Saturday, May 12, 2018

Understanding JSON Data

New API testers will often be mystified by the assortment of curly braces, colons, and commas that they see in the body of the response to their GET requests.  Trying to create a valid JSON body for a POST request is even more puzzling.  In this week's post, I'll discuss how JSON data is formed and offer up some resources that will make working with JSON easier.

JSON stands for JavaScript Object Notation.  It's simply a way to organize data so that it can easily be parsed by the code.  The fundamental building block in JSON is the name-value pair.  Here are some examples of name-value pairs:

"Name": "Dino"
"Color": "Purple"

A group of name-value pairs is separated by commas, like this:

"FirstName": "Fred",
"LastName": "Flintstone",
"City": "Bedrock"

Note that the final name:value pair does not have a comma.  This is because it's at the end of the group.

An object is simply a grouping of one or more name-value pairs.  The object is represented with curly braces surrounding the name-value pairs.  For example, we might represent a pet object like this:

{
  "Name": "Dino",
  "Type": "Dinosaur",
  "Age": "5",
  "Color": "Purple"
}

An array is a group of objects.  The array is represented with square braces, and the objects inside the array have curly braces.  For example:

"residents": [
  {
    "FirstName": "Fred",
    "LastName": "Flintstone"
  },
  {
    "FirstName": "Barney",
    "LastName": "Rubble"
  },
  {
    "FirstName": "Wilma",
    "LastName": "Flintstone"
  }
]

Notice that Fred Flintstone's last name does not have a comma after it.  This is because the LastName is the last name-value pair in the object.  But, notice that the object that contains Fred Flinstone does have a comma after it, because there are more objects in the array.  Finally, notice that the object that contains Wilma Flintstone does not have a comma after it, because it is the last object in the array.

Not only can an array contain objects, but an object can contain an array.  When you are sending in JSON in the body of an API request, it will always be in the form of an object, which means that it will always begin and end with a curly brace.  Also, name-value pairs, objects, and arrays can be very deeply nested.  It would not be unusual to see something like this contained in a POST for city data:

{
  "residents": [
    {
      "firstName": "Fred",
      "lastName": "Flintstone",
      "contactInfo": {
        "phoneNumber": "555-867-5309",
        "email": "fflintstone@slaterock.com"
      }
    },
    {
      "firstName": "Wilma",
      "lastName": "Flintstone",
      "contactInfo": {
        "phoneNumber": "555-423-4545",
        "email": "wflinstone@dailygranite.com"
      }
    }
  ],
  "pets": [
    {
      "name": "Dino",
      "type": "dinosaur",
      "color": "purple"
    },
    {
      "name": "Hoppy",
      "type": "hopparoo",
      "color": "green"
    }
  ]
}

Notice that the contactInfo is deeply nested in the city object.  If we were testing this API and you wanted to assert that Fred Flintstone's phone number was correct, we would access it like this:

residents[0].contactInfo.phoneNumber

The first array in the city object is the residents array, and Fred is the first resident in the array, so we access him with residents[0].  Next, we move to the contactInfo, and since the contactInfo is an object rather than array, we don't need to specify a number in braces.  Finally, we specify the phoneNumber as the name-value pair within the contactInfo object that we are looking for.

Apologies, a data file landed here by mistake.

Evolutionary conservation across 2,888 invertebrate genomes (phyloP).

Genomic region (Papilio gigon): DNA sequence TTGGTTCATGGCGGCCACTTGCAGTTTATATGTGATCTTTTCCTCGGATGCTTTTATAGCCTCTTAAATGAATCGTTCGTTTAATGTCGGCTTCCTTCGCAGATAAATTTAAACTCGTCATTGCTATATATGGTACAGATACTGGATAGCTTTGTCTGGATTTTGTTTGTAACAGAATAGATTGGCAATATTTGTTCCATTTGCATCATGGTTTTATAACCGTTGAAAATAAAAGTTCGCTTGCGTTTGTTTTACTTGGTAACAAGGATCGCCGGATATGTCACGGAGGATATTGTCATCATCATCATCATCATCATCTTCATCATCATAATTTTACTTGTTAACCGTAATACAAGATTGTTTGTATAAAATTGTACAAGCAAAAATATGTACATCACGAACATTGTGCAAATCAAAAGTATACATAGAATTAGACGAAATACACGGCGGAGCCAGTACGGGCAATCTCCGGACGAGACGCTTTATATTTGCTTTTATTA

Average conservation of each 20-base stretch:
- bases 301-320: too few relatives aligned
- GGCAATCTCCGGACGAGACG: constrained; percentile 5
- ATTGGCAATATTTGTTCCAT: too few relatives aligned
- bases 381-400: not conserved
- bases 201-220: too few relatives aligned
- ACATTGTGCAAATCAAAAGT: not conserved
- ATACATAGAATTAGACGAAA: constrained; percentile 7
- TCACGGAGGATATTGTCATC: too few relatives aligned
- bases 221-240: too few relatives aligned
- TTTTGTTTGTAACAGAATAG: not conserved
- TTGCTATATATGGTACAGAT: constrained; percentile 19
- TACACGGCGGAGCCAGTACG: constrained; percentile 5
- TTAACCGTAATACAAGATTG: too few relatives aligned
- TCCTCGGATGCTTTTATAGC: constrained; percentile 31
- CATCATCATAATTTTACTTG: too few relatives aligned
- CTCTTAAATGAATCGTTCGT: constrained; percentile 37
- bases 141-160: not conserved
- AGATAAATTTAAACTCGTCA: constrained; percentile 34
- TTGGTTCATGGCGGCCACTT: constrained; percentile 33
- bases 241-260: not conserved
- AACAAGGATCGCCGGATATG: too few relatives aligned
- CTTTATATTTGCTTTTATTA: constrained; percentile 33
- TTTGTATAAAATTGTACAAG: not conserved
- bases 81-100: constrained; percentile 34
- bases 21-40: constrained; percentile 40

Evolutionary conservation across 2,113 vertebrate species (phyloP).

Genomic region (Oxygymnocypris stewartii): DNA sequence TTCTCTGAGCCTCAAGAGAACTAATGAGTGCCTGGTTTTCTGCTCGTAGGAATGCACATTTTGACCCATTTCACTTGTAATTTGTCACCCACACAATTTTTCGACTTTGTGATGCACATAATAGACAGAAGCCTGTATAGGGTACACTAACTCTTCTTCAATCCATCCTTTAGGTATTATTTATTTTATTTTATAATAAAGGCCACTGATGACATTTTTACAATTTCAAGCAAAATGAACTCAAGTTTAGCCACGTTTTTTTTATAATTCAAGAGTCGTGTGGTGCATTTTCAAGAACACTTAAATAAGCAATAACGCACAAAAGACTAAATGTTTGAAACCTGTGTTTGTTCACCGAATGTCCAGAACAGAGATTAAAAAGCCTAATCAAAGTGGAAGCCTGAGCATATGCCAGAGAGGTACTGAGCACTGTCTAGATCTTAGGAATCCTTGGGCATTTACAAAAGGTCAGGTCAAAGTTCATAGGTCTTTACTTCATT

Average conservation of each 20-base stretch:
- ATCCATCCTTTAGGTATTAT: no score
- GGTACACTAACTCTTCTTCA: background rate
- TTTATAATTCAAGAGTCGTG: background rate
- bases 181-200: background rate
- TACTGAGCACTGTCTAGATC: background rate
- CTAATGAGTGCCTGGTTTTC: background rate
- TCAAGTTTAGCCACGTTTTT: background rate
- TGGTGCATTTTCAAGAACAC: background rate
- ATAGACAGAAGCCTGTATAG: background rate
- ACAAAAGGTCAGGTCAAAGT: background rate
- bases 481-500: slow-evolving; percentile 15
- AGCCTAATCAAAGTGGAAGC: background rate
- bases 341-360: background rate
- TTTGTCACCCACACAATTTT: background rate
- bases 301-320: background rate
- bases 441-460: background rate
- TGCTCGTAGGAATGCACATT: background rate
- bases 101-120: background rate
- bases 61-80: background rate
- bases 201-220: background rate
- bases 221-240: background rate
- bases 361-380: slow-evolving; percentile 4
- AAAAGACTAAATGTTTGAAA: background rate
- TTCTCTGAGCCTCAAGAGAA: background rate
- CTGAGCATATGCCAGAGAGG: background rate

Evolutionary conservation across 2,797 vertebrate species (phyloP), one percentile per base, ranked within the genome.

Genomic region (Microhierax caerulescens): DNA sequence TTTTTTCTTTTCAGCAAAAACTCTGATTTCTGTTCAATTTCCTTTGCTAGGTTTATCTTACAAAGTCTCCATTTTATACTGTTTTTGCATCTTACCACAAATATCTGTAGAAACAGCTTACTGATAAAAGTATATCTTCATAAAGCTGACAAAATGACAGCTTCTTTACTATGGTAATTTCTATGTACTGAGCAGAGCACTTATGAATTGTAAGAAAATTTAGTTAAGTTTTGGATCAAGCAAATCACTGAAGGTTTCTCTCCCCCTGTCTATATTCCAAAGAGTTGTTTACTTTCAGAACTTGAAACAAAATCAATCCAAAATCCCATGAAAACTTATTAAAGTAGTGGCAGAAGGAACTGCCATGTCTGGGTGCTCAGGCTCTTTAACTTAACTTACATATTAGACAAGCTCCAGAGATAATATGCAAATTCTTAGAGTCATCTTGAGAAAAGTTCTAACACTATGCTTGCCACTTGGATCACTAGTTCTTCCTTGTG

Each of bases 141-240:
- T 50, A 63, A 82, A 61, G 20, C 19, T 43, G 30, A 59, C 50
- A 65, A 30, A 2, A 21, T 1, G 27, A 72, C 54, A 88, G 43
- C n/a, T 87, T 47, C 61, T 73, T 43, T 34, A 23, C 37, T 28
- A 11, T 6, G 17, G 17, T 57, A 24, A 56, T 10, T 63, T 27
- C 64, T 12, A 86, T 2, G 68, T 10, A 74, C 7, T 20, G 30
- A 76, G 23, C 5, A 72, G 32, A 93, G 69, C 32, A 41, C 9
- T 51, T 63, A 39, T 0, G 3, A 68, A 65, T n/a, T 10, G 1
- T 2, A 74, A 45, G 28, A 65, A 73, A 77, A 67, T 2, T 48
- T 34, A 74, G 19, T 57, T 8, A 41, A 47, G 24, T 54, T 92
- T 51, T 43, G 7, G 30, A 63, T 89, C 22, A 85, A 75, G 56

Understanding this nested structure is also important when passing in query parameters in a URL.  For example, if we were to do a GET request on the city object, and we only wanted to have the residents of the city returned, we could use a URL like this:

http://myapp/city/Bedrock?fields=residents

If we wanted to narrow the results further, and only see the first names and email addresses of our residents, we could use a URL like this:

http://myapp/city/Bedrock?fields=residents(firstName), residents(contactInfo(email))

First we are asking for just the residents, and we specify only the firstName within the residents array.  Then we ask for the residents, and we specify only the contactInfo within the residents and only the email within the contactInfo.

Even with the explanations above, you may find working with JSON objects frustrating.  Here are two great, free, tools that can help:

JSONLint- paste any JSON you have into this page, and it will tell you whether or not it is valid JSON.  If it is invalid JSON, it will let you know at what line it becomes invalid.

JSON Pretty Print- it's sometimes hard to format JSON so that the indents are all correct.  Also, having correct indents will make it easier to interpret the JSON.  Whenever you have a JSON object that is not indented correctly, you can paste it into this page and it will format it for you.

Over the last several weeks, we've covered everything you need to know to be successful with API testing.  If you have any unanswered questions, please mention them in the comments section of this post.  Next week, we'll begin a discussion of application security!







4 comments:

  1. Very nicely explained...newbies have trouble decoding JSON files..you article is a must read

    ReplyDelete
    Replies
    1. Thank you so much, Saunak! I was a newbie to JSON a few years ago, and I remember how frustrating it was, so I'm glad you found my post helpful!

      Delete

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